U.S. Water News Online
PHOENIX -- That seems to be the message coming from the
Arizona golf course industry, which is taking a serious look at how
courses are maintained in light of growing problems over precious
water supplies. Higher green fees, in an area that already ranks
among the highest in the nation in prime season, and not-so-green
turf could be the result of water measures being considered by the
"Brown is a color we're probably going to have to get used to,"
said Mark Clark of Troon Golf & Country Club and the Cactus and
Pine Golf Course Superintendents Association. "Having an
uninterrupted water supply in the future is a fantasy."
Clark was among those who attended a conference this week to
discuss the future of the sport in Arizona. And while not all see a
bleak future, there were ominous tones, mostly related to water.
"I don't necessarily think that brown is coming," said Tom
Patrick, vice president of SunCor Resort and Golf Management. "There
is water available, we just need to use it more efficiently."
Patrick warned, however, that green fees could take a significant
jump over the next 10 years because of proposals being considered by
the Water Management Commission. The commission's final report is due
by the end of the year.
Among the proposals it is considering is subjecting golf courses
to a "replenishment tax" adopted in 1995 as part of the "assured
water supply rules." In part, those rules require water users to
replenish supplies by paying a tax to purchase water from the Central
"If golf courses face a replenishment tax, water rates could as
much as double," Patrick said. "There's no question that would mean
higher green fees."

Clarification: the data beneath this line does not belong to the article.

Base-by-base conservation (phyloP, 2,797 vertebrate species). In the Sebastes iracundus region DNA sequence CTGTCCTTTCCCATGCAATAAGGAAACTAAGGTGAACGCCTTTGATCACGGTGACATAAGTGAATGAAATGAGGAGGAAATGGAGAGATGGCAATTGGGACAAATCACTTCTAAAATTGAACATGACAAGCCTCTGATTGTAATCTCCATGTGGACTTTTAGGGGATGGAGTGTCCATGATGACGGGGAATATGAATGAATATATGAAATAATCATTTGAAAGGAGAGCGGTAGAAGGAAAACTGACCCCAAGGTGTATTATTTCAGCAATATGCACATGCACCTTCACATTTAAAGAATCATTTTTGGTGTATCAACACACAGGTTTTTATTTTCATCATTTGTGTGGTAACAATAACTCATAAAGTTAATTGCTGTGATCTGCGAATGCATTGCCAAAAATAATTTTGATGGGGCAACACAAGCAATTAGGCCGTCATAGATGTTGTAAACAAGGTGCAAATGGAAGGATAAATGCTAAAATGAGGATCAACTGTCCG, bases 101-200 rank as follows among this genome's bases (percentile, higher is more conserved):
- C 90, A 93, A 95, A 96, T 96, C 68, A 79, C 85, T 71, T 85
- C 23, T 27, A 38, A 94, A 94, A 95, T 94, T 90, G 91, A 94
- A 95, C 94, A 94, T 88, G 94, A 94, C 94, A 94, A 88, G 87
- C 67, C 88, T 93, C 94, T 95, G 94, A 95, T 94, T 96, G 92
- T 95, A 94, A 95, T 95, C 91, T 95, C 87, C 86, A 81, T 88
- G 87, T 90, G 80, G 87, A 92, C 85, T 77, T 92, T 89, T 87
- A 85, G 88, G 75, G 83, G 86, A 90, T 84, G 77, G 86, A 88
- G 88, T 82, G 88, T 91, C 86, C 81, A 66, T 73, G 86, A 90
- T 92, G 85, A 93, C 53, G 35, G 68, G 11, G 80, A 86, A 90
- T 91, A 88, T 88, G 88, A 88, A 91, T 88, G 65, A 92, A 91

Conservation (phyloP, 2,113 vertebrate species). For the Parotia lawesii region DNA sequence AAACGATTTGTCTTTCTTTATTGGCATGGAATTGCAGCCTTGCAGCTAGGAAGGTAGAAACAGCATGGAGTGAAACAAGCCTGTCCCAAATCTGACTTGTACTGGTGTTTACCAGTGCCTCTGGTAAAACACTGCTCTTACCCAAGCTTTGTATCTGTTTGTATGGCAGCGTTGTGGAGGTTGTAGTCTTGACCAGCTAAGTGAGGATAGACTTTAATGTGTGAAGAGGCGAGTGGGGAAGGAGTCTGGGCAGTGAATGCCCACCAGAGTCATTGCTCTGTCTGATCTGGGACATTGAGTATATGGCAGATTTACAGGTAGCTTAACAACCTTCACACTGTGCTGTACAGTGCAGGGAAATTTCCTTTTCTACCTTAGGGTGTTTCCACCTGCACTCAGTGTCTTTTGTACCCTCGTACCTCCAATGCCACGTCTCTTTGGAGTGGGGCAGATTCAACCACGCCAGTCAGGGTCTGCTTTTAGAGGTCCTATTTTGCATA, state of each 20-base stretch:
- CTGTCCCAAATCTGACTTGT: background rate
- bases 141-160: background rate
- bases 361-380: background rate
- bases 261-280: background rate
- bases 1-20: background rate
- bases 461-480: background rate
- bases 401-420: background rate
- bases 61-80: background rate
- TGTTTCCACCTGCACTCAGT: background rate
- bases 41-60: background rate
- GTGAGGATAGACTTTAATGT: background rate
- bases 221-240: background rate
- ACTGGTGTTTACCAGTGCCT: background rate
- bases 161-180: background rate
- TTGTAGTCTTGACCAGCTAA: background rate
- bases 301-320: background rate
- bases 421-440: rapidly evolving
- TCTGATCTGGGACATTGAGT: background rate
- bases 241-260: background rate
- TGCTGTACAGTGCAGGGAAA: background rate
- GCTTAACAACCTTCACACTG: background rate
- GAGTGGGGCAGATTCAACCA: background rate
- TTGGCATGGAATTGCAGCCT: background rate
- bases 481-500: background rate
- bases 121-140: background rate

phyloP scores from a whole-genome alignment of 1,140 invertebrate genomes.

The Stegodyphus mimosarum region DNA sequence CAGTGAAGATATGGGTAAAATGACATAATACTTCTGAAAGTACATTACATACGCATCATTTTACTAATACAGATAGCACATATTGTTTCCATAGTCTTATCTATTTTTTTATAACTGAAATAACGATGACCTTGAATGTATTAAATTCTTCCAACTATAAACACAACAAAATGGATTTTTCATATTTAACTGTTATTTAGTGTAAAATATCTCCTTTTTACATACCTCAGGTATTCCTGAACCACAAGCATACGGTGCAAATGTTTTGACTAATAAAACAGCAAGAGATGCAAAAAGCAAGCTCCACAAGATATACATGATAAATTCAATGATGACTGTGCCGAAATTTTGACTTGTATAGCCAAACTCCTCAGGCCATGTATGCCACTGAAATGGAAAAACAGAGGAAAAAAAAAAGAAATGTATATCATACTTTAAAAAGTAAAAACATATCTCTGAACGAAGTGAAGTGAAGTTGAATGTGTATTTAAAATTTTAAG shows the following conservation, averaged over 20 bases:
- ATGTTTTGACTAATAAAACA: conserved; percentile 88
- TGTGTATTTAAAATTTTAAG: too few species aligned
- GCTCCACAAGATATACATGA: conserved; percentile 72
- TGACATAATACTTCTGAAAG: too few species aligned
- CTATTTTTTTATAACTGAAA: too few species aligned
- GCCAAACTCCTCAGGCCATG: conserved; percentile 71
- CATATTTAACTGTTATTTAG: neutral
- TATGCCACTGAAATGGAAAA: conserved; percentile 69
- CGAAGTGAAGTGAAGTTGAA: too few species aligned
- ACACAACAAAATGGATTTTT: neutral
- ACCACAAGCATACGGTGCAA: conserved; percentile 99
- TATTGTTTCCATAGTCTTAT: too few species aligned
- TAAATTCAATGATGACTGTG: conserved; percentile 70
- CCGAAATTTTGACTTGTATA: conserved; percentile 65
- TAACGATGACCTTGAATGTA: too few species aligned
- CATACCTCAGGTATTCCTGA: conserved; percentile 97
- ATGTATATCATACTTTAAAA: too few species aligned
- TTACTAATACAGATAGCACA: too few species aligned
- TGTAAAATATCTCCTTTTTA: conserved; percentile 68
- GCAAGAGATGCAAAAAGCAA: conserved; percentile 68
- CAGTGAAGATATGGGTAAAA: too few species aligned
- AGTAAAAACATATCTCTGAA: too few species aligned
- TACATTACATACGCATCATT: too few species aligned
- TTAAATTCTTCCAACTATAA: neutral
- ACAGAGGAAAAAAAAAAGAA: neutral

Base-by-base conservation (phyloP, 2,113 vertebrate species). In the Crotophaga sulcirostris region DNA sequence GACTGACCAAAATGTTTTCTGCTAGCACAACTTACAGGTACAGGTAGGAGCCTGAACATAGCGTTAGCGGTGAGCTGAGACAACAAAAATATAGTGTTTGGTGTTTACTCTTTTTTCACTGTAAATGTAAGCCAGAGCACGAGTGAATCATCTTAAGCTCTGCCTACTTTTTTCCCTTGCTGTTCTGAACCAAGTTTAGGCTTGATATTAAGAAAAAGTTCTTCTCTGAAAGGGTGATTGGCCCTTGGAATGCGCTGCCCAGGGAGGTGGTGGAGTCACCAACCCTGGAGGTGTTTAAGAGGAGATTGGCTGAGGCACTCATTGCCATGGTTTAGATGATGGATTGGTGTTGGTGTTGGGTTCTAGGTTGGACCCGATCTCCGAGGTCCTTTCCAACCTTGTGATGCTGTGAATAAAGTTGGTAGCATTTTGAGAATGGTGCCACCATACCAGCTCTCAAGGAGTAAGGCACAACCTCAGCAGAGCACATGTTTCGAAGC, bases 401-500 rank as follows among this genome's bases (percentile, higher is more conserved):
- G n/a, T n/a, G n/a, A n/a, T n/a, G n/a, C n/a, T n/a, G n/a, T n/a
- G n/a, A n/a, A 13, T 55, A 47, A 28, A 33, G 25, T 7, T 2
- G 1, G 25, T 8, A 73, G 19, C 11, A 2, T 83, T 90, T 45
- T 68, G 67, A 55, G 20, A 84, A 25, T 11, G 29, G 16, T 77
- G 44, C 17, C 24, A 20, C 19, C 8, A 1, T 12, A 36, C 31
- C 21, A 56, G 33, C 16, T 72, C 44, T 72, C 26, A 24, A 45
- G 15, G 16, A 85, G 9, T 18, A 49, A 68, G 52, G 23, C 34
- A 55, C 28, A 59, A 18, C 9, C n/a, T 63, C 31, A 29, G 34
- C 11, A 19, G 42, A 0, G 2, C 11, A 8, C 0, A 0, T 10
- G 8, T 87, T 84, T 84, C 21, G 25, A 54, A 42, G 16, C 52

National Golf Foundation figures from last year showed Arizona
with the third-highest green fees in the country during prime season
at an average of $71.30. That ranked behind only Hawaii and Nevada.
The national average was $39.30.
Unlike most areas of the country, prime season in the Valley falls
during the winter months, when courses are overseeded with ryegrass,
which makes for plush playing conditions but requires more water to
maintain than summer Bermuda.
"To be more environmentally friendly, we need to rethink
overseeding and less watering and turning more of the golf course
back to its natural state," Clark said. "At some point, someone is
going to stand up and mandate that we not overseed. I can see it
coming in the next 10 years."
The U.S. Golf Association has conducted studies showing
environmental benefits of turfgrasses. Still, the course industry is
aware of public perception that it uses far too much of a precious
"From a superintendents standpoint, it would be wise economically,
environmentally, and from a public relations standpoint to change the
way we do business," said Lynn Cannon, executive director of the
Cactus and Pine. "There are a lot of people who think of golf courses
only as water guzzlers."
Using more effluent water would help keep costs down, but many
courses are hesitant to do so for aesthetic reasons. Rita Pearson,
director of the state Department of Environmental Quality, said only
about 7 percent of course watering comes from effluent and about 50
percent from groundwater.
Sanctuary in Scottsdale, which was built under supervision of the
Audubon International Institute, is the state's only course with its
own water recharge facility. Adding one to an existing course is
expensive, ranging from $350,000 to $1 million.
"The course owner has to ask, 'Do I see in my crystal ball that
water rates are going to go high enough for me to build one and get
that money back?' " Patrick said. "The answer is probably no."
Patrick said he believes that one answer to keeping green fees
down as water costs increase is attracting more golf visitors to the
state, but Arizona is failing in that regard. Despite being one of
the most golf-rich areas of the world, golf rounds and revenues
decreased last year.
Arizona has added 65 new courses in the last 10 years, bringing
the number to more than 300. But the number of visitors to the Valley
who played golf last year decreased by about 100,000, according to
preliminary figures of the Arizona Office of Tourism.
The passage of Proposition 302 last year will give that office $15
million to promote travel, with about $1 million to be used for golf.
Tourism director Mark McDermott said the top 10 states in golf
marketing spend an average of $34 million on promotion.
Cannon isn't optimistic.
"I think most superintendents would say we are going to go brown,"
she said, "or the cost of water is going to drive greens fees to the
point where we put ourselves out of business."
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